Figure 1. Observed wind shear for July 2006. The top portion shows the difference in wind between 200 mb and 850 mb pressure levels, and the bottom image shows the departure from normal.Image credit: NOAA's Climate Prediction Center.
What, then can we expect for wind shear in August? The long range shear forecast from NOAA (Figure 2) shows near normal wind shear over the Atlantic for the remainder of hurricane season. The latest 2-week outlook from the GFS model agrees, calling for near normal wind shear during the first half of August. Since wind shear is expected to be near normal, and SSTs should be near normal, we should expect a near normal level of hurricane activity for August. "Normal" should be placed in context with the above-normal level of hurricane activity we've been seeing since 1995. In the ten years since 1995, not including the El Nino year of 1997, the Atlantic has averaged 4.4 named storms, 2 hurricanes, and one intense hurricane in August. My prediction for August follows a similar line: 4-5 named storms, two hurricanes, and one intense hurricane. All this assumes that El Nino doesn't rear its head; the recent warming of ocean waters in the Equatorial Pacific along the coast of South America could be the prelude to an El Nino event. These events create atmospheric circulation patterns that greatly increase the wind shear over the Atlantic, significantly cutting down on hurricane activity. However, the El Nino forecast models are predicting a continuation of the current neutral El Nino condition through August and September, and it is uncommon to have an El Nino event begin at this time of year. I doubt El Nino will be a factor in this year's hurricane season.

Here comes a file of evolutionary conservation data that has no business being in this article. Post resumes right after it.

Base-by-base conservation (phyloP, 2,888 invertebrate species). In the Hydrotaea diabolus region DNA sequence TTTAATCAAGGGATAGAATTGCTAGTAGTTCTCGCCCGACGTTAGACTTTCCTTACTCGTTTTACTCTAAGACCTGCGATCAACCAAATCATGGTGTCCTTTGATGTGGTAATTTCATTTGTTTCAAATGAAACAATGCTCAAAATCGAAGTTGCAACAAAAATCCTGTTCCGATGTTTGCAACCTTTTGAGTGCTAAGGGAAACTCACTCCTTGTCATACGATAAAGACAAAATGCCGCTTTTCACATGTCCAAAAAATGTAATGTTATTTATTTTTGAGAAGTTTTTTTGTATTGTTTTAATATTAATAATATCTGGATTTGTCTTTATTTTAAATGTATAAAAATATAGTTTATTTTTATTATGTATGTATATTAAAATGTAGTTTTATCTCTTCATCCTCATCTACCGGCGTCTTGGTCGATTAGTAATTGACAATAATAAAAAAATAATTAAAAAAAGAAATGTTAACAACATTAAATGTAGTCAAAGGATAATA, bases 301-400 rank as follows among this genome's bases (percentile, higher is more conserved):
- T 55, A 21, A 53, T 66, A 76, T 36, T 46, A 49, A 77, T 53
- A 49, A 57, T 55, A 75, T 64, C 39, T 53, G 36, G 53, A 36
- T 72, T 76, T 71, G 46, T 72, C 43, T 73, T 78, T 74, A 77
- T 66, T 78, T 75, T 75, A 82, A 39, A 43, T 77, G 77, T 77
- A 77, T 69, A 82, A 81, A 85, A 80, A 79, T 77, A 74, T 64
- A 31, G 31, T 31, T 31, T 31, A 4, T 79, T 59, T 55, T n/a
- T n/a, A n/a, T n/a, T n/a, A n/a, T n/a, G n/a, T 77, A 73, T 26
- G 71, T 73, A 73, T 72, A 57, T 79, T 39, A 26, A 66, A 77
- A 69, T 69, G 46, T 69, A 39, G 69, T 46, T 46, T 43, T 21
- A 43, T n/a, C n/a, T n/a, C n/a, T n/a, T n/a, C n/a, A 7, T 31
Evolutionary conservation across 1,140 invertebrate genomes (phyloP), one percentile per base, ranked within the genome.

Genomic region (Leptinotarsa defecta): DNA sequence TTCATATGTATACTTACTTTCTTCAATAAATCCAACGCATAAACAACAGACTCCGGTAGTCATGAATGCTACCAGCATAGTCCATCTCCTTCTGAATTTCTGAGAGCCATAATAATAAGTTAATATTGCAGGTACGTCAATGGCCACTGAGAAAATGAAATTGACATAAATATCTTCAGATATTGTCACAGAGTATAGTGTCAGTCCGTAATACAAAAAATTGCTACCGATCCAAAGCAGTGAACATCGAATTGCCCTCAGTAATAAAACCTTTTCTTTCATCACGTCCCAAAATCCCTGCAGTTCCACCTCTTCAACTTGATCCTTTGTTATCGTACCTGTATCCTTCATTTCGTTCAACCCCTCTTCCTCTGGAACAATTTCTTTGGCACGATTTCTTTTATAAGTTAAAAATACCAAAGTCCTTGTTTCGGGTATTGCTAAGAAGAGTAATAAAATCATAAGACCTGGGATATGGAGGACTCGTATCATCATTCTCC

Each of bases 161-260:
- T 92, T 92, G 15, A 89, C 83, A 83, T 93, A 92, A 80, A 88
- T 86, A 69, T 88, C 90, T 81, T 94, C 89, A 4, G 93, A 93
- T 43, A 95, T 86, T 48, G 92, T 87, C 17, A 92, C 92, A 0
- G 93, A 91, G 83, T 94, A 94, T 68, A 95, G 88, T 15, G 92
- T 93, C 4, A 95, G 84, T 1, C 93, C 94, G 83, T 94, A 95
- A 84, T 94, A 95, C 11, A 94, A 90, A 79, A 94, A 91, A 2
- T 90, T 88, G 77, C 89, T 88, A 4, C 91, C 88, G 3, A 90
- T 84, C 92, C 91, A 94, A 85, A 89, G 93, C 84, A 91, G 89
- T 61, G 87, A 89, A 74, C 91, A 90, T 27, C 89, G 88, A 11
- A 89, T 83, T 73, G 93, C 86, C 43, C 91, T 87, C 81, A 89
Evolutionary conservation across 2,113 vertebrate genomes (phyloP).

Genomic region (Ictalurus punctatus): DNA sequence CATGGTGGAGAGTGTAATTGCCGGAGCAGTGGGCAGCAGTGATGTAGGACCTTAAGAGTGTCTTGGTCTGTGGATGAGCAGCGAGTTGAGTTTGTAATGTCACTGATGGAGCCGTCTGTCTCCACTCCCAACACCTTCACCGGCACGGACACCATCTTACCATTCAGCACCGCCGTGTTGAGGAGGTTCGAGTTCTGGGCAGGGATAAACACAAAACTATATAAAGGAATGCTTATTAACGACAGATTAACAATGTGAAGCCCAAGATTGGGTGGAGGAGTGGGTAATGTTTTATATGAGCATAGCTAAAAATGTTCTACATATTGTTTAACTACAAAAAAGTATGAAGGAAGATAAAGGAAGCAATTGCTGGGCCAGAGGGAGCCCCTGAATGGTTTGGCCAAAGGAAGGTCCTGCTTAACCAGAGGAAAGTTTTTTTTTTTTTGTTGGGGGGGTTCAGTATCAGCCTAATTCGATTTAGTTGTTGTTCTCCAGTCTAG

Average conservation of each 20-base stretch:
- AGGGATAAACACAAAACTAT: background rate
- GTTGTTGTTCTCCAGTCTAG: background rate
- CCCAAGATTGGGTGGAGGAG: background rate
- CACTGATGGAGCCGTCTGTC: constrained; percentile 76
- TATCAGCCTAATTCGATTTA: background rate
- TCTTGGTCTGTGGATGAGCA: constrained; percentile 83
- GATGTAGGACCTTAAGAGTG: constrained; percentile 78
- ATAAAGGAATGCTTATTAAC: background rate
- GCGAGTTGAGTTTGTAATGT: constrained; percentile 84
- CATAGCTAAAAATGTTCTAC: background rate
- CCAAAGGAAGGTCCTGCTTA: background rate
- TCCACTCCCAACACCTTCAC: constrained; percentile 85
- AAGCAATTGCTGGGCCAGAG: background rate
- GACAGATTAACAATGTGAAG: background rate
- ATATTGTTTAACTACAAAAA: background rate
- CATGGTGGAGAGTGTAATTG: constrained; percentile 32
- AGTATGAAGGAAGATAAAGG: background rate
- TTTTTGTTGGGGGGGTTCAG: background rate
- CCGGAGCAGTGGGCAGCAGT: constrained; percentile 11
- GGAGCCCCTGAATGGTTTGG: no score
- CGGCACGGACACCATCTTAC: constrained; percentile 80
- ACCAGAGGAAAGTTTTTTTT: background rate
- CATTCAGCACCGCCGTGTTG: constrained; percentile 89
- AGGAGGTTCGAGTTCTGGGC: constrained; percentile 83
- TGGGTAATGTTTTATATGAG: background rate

Figure 2. Forecast wind shear July August through October 2006. Image credit: NOAA's Climate Prediction Center.
What will be the steering pattern for August?
For much of June and July, the jet stream made a dip over the eastern U.S., creating a persistent trough of low pressure. In concert with the jet stream, the Bermuda High has stayed further east than it did in 2005. The resulting steering pattern has been taking tropical waves through the Bahamas, then north along the East Coast and out to sea. Tropical Storm Beryl took this path as well. The long range forecast from NOAA's Climate Prediction Center calls for not as strong a trough of low pressure for the remainder of hurricane season. Instead, we should expect a near normal steering pattern, with all regions of the Atlantic under their usual risk of hurricane strikes. However, the latest 2-week GFS model forecast is calling for a continuation of the June and July steering pattern, but with a somewhat weaker trough over the Eastern U.S. Thus, I am forecasting that the entire East Coast of the U.S. will have a higher than average risk of hurricane strikes in August, and the Gulf Coast will have a lower than average risk. The highest risk area of the East Coast will probably be North Carolina and South Carolina. As far as the actual percentage risks, I'll leave that up to Dr. Bill Gray's forecast team at Colorado State, who will be putting out their updated Atlantic hurricane season forecast on Thursday, August 3.